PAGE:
I used to be a fan of Nick Hornby but after his novel How to Be Good I stopped reading without discrimination everything he published because the didactic quality of his writings started to annoy me big-time. Starting from then, I usually read one out of every two of his books, but with each new novel I get more and more irritated by the way he spoon-feeds me so I lay him aside again for another couple of years.
And after being a Hornby fan for several years, I would hazard the opinion that he managed to create his pop-philosophical masterpiece right with his first novel, High Fidelity, and he didn’t produce any other book as good as this one. But High Fidelity is such an excellent novel that I’ve been re-reading it for more than ten years now, and even though my taste in literature has undergone a couple of changes in this period, I enjoy this novel just as much as I enjoyed it for the first time. (Or wait a minute: I guess I’m enjoying it more and more with each re-reading.)
The story is fairly well-known I guess, but I happen to love speaking about this book, so I also provide you with a brief plot summary. The protagonist of the novel is Rob Fleming, a thirty-five year old record shop owner whose whole life revolves around pop music: at work he compiles top five lists of the best side one, track one songs of all time or the best sitar solos appearing on side two of the world music albums released in 1991 (okay, he doesn’t do the second list – but I could well imagine him doing it); at home he manages his collection of several thousand records; and in the meantime he contemplates such questions as the relation between a love for pop music and the tendency to become a self-pitying, melancholy sort of person. Apart from a large record collection, Rob also has a girlfriend, Laura, who just happens to split up with Rob at the beginning of the story. After the split-up Rob becomes seriously depressed and he decides to contact his ex-girlfriends in order to find out why all his girlfriends had left him. The novel is partly the story of this quest and partly the story of Rob’s and Laura’s life after the break-up.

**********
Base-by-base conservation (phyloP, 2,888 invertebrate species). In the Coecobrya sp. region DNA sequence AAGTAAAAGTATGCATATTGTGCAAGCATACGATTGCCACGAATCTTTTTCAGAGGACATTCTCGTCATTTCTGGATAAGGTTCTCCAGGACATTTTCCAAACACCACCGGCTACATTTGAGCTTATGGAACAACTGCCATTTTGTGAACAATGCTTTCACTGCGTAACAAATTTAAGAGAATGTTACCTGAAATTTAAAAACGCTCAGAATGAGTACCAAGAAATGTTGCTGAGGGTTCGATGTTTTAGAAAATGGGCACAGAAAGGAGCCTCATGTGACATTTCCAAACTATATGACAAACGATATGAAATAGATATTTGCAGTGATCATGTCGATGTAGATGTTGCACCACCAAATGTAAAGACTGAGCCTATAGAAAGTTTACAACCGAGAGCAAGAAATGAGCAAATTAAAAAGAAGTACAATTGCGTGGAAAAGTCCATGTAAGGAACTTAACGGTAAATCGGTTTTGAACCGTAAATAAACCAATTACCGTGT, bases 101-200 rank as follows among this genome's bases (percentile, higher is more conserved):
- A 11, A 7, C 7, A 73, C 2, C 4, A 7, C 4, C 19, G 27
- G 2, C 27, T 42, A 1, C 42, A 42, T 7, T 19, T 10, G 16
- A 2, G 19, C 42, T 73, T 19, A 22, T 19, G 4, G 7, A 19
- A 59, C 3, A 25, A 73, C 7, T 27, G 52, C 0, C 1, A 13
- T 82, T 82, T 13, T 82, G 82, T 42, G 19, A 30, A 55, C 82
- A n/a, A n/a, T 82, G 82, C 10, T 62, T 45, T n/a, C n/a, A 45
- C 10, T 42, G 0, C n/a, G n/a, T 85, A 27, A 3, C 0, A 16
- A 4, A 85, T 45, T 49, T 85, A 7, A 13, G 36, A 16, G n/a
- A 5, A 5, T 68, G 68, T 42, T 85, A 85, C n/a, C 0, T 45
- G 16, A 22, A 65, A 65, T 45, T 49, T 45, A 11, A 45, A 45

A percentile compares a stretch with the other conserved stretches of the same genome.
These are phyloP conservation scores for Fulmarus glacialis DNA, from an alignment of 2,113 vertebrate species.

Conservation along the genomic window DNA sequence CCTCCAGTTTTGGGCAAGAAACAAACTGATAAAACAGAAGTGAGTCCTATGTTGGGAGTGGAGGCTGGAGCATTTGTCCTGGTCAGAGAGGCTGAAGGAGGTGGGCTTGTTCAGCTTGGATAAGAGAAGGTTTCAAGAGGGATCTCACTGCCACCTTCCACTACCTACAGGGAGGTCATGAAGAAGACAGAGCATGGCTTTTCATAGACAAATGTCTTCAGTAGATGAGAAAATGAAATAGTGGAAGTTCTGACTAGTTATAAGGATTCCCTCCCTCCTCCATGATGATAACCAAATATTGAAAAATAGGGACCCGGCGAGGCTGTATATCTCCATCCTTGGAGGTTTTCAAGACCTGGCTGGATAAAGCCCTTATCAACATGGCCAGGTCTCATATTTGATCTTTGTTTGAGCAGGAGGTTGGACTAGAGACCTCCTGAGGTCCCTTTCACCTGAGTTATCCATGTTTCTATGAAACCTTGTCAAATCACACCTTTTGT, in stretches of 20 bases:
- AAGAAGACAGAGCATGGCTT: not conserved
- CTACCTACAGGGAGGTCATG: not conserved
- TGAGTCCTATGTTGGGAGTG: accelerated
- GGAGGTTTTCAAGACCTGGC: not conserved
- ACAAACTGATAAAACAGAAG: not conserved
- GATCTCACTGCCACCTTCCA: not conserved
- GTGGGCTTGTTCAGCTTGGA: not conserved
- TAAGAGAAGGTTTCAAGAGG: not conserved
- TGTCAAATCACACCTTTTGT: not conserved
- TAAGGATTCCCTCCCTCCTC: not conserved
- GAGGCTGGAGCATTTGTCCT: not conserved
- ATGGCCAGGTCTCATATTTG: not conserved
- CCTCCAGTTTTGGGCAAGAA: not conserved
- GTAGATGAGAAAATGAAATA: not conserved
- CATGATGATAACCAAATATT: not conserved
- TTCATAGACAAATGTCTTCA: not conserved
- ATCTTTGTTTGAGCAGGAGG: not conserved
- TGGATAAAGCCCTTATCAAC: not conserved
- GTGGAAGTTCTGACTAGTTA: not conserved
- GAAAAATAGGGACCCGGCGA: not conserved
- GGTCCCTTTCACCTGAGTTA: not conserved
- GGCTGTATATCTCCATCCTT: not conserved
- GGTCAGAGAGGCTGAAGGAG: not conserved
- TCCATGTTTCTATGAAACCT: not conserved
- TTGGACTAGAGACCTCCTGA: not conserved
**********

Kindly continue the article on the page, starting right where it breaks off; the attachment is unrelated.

Instead of my usual long and meandering ruminations, right now I only want to say that this is a very very good book. It’s as „typically” English as it gets, it features a whole array of memorable characters, and it’s funny and melancholy at the same time – and Hornby mixes the fun and the melancholy in such an eerie, clever way that I can’t help smiling even while reading the saddest episodes or Rob’s most depressed musings.
Probably I’m not the first person to point this parallel out, but this novel is very much like the male version of Bridget Jones’s Diary. The only (but major) difference is that I find Bridget Jones’s hysterical ways rather exaggerated and tiresome even as a woman (so – even though I don’t consider Fielding’s novel a typical chic lit book – I wouldn’t try to convince all my male acquaintances to have a go with it), but I don’t have any problems with Rob Fleming’s male hysterics because it’s very life-like and can easily be understood by everyone regardless of gender without being annoyingly tiresome.
What’s more, High Fidelity is full of very entertaining pieces of (pop) philosophy, and I remembered from my earlier re-reading that this was one of those books from which you can quote dozens of funny and self-ironic observations. However, now I found that it’s not that easy to quote from this novel after all because most of the sad-funny pop-wisdom works best in the context of several pages or the whole story. And actually I don’t mind this because this implies that Rob’s jokes and observations are not just some stand-alone good sentences but they sit well in the story-telling parts of the book. So the best you can do is to sit down and read this novel. And then re-read it again later – because High Fidelity is a hugely entertaining and likeable novel even for the umpteenth time.